Poet and editor Harvey Shapiro was born in Chicago in 1924; his family later moved to New York City and Shapiro grew up speaking Yiddish. He served in World War II as an Air Force tail gunner and earned degrees from Yale and Columbia. Though he held teaching positions at Bard College and Cornell University, Shapiro spent most of his career working on newspapers. As an editor of the New York Times Book Review and the New York Times Magazine he was a powerful cultural presence in New York City life and letters. He is credited with suggesting that Martin Luther King Jr. write one of his most famous documents, “Letter from Birmingham Jail.” Although Shapiro called King’s aids and proposed he write such a letter, similar to other letters from political prisoners, the New York Times never ran it.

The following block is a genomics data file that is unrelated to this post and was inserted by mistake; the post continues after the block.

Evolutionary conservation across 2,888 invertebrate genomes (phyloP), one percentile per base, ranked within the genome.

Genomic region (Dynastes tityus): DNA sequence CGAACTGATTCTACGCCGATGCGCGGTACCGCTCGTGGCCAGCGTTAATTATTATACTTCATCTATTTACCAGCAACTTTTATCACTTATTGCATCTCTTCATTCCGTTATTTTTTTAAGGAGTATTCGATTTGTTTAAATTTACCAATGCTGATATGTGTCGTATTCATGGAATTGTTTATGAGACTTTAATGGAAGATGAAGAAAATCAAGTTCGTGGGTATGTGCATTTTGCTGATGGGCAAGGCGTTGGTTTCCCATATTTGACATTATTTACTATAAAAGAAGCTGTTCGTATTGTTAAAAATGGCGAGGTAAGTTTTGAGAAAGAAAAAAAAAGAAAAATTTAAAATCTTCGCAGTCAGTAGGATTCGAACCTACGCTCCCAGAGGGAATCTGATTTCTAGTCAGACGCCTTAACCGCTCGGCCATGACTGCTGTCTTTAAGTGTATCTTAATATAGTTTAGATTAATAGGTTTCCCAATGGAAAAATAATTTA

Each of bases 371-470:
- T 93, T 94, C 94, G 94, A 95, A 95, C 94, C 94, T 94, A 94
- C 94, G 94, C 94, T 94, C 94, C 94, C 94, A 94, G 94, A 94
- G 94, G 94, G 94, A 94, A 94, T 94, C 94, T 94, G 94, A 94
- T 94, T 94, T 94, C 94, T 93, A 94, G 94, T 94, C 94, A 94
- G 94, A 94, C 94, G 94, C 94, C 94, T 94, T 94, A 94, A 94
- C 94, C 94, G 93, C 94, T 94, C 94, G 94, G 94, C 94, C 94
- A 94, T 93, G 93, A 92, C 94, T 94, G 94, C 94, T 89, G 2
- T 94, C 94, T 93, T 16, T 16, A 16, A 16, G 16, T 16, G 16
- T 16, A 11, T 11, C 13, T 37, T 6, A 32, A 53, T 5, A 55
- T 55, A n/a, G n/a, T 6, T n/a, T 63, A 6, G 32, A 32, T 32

The author of a dozen books of poetry, Shapiro’s collections include The Eye (1953), Battle Report: Selected Poems (1966), This World (1971), National Cold Storage: New and Selected Poems (1988) and The Sights Along the Harbor (2006). He also edited the anthology Poets of World War II (2003). Influenced by Hart Crane, William Carlos Williams, and Objectivist poets such as Charles Reznikoff, Shapiro’s poetry is known for its economy and pith, and its ironic take on city life. David Barber, reviewing The Sights Along the Harbor called Shapiro the “reigning laureate of New York's vox populi,” and Shapiro’s poems frequently feature the sights and sounds of a now-fading New York.
Often described as a Jewish poet, a city poet, or a witty epigrammist, Shapiro spoke of his own work in the Brooklyn Rail: “What I’ve tried to do in my poetry is portray a quest, a looking-for-the-way, using the city as a trial, as a kind of maze. I guess I have a somewhat religious sense of it—a man tries to find himself and the right way to live.”
Harvey Shapiro died in 2013. He was 88 years old.